John Carpenter's Scary Soundtracks Arrive in Time for Halloween

John Carpenter’s Anthology: Movie Themes 1974-1998 explains why Trans-Siberian Orchestra has kept its holiday sights focused on Christmas. Carpenter beat them to Halloween—literally. Carpenter brings the same mix of classical lite and Sunset Strip hair metal to his soundtracks that TSO slathers on Christmas.

Lynch Does Lynch in Twin Peaks' Roadhouse

A subtle, eerie vibration plays as the camera wanders through a gloomy fog, illuminated by a single rainbow halo, slowly transitioning into the iconic prom photo of Laura Palmer. The camera escapes the fog to reveal an arial view of those majestic Douglas Firs. An omniscient bass, then a resonant low F, inviting the camera into the landscape of rural Washington. The tension is taut, secretive, as the F descends downward, begging to be resolved. Then the chord hits with a chorus of synthesizers and the camera pans over the rushing waterfall.

The High Llamas Rattle the Trees

Part-time Stereolab collaborator Sean O'Hagan has found full expression of his Beach Boy impulses as well as his love of low-tech drones in The High Llamas. Almost everything the band does can be summed up by the title of its 1998 album, Cold and Bouncy. There's a remoteness in the band's love of retro electronic elements and an organic warmth in its Smile-like orchestrations.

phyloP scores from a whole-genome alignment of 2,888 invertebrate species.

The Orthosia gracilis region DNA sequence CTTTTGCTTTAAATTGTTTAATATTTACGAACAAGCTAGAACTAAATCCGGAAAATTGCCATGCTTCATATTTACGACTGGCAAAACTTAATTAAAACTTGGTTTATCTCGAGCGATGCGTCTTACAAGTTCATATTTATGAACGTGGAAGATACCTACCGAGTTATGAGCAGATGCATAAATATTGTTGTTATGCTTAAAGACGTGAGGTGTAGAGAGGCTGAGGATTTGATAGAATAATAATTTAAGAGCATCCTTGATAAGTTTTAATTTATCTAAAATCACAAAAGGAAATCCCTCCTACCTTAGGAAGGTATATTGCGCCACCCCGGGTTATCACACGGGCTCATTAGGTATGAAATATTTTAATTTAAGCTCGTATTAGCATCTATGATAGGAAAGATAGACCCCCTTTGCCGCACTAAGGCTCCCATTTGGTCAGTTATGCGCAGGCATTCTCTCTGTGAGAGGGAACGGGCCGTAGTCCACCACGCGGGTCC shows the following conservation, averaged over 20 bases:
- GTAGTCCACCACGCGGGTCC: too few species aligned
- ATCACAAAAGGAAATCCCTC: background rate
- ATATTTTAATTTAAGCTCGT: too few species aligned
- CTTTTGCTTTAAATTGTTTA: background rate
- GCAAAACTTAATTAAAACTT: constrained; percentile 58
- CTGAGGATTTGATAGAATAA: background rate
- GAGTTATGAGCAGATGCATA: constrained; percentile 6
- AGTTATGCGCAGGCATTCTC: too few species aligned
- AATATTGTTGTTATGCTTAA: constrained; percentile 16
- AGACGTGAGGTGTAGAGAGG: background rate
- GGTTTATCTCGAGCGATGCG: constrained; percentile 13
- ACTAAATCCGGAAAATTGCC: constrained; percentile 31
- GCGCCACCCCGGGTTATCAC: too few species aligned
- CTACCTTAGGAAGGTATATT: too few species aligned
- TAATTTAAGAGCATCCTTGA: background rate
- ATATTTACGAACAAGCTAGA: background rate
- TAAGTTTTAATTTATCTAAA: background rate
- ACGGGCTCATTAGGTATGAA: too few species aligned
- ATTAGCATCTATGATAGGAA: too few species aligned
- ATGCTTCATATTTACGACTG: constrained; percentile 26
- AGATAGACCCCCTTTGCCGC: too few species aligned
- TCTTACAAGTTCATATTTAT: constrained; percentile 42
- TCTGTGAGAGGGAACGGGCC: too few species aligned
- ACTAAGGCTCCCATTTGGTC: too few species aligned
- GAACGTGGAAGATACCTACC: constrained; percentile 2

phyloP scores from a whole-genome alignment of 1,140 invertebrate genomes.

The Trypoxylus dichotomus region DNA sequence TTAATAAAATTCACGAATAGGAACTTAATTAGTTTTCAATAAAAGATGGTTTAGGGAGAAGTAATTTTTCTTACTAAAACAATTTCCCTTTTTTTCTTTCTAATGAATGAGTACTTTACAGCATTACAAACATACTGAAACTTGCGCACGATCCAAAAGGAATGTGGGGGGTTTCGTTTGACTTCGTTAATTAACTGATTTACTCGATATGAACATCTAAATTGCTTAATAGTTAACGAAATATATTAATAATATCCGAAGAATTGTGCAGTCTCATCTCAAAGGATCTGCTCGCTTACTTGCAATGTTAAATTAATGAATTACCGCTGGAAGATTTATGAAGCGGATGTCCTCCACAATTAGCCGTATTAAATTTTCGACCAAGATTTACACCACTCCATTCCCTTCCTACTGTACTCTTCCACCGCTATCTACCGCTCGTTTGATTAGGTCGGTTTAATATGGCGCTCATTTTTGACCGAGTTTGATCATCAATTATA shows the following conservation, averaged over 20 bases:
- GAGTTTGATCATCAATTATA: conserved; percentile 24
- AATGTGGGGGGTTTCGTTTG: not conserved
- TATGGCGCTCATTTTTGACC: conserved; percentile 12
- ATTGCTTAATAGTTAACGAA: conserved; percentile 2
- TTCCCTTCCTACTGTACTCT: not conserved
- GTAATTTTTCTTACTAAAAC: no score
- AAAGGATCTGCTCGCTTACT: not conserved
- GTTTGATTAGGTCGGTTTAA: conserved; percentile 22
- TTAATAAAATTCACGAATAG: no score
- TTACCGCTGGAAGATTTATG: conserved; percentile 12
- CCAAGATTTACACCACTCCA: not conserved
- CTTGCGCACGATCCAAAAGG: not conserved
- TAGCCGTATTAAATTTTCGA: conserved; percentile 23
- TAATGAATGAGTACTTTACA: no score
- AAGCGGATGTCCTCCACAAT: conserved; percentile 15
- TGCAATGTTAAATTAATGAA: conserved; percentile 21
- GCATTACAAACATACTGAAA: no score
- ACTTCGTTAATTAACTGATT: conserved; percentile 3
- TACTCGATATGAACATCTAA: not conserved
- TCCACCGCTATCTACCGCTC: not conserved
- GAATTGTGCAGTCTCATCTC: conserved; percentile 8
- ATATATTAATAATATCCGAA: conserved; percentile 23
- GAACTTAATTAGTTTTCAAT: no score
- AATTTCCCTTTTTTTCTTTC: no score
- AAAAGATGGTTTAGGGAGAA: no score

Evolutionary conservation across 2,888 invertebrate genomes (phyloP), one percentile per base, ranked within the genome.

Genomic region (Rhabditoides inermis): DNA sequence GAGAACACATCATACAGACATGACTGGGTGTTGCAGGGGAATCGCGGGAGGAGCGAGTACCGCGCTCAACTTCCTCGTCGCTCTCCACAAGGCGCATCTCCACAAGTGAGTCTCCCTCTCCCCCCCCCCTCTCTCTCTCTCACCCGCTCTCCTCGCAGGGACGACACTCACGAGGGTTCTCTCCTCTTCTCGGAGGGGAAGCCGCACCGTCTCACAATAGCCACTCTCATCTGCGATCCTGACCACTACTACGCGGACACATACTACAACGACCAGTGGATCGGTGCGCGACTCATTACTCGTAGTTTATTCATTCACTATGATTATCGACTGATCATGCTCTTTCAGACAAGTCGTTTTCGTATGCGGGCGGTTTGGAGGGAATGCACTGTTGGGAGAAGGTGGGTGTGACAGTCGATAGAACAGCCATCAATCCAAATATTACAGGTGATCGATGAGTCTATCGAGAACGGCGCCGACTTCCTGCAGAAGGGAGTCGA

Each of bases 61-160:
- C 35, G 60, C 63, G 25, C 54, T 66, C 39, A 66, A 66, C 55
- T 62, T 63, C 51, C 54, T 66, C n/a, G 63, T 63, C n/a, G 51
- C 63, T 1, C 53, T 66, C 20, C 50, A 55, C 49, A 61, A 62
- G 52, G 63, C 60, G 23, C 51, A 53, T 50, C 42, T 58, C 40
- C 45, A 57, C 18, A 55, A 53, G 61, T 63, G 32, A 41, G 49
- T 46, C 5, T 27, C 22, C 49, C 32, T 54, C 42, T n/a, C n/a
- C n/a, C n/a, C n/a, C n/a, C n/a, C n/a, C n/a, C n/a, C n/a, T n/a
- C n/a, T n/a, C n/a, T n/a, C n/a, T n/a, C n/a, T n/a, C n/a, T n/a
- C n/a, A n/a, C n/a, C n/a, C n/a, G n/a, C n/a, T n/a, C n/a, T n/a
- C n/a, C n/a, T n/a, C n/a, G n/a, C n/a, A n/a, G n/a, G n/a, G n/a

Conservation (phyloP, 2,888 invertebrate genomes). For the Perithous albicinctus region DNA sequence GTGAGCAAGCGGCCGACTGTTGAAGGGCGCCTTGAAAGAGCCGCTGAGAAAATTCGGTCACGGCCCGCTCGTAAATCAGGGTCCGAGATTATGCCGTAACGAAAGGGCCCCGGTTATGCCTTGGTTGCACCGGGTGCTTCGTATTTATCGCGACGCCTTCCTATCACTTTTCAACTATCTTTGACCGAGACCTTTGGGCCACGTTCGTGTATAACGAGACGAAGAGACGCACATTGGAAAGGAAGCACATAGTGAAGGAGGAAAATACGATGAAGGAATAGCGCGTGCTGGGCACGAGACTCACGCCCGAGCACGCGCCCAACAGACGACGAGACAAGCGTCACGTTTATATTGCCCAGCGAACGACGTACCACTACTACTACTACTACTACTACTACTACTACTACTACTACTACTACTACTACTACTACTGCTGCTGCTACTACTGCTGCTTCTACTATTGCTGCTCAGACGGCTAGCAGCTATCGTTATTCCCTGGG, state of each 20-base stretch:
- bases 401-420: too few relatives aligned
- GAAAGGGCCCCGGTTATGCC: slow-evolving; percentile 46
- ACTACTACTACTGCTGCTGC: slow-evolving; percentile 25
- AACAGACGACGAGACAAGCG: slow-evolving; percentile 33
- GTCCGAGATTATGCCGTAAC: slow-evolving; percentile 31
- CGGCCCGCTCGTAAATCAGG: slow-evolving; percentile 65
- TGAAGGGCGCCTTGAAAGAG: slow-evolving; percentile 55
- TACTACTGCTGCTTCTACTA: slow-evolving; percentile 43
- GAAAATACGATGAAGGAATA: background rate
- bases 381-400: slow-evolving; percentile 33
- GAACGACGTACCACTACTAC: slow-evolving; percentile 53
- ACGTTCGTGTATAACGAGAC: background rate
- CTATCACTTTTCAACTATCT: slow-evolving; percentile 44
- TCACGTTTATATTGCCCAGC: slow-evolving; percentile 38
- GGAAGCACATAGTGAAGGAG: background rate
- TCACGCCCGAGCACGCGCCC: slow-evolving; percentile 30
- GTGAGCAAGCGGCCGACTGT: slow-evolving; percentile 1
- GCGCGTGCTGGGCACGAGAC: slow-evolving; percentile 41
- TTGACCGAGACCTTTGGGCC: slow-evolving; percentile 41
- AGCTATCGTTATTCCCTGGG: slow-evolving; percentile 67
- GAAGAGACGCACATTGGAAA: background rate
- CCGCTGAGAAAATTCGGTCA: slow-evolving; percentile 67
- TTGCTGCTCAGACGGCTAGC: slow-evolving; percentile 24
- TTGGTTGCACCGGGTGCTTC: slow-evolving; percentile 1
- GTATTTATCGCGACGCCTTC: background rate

Gramps the Vamp is Not Afraid

If you see Maxx McGathey, bandleader of Gramps the Vamp, walking around Chicago with headphones on, there’s a good chance he’s not listening to music. Or a podcast. Or whatever the kids are into these days. When the band was writing the songs that ultimately became their new self-titled album, McGathey roamed the streets, he says, “listening through hours and hours of old-time radio shows.”

The World Plugs In

I hoped that in Peru Boom: Bass, Bleeps and Bumps from Peru’s Electronic Underground, I’d found a Peruvian equivalent to bounce. On first listen, it was clear that I did and didn’t. The compilation presents a current, club-oriented, electronic expression of local culture, but it lacks the specific details we associate with bounce: emcees, crazy energy, and neighborhood focus.

Phantogram's Film Noir

“Last night I was up until 10 o'clock this morning working on a song," says Josh Carter, one half of electro-rock duo Phantogram. “On the bus I worked from midnight til 10 am, then slept for a couple hours. I feel more creative at night. Something sparks in my head. I’ve always been kind of a night owl. It’s how operate. Things just start to click at night.” 

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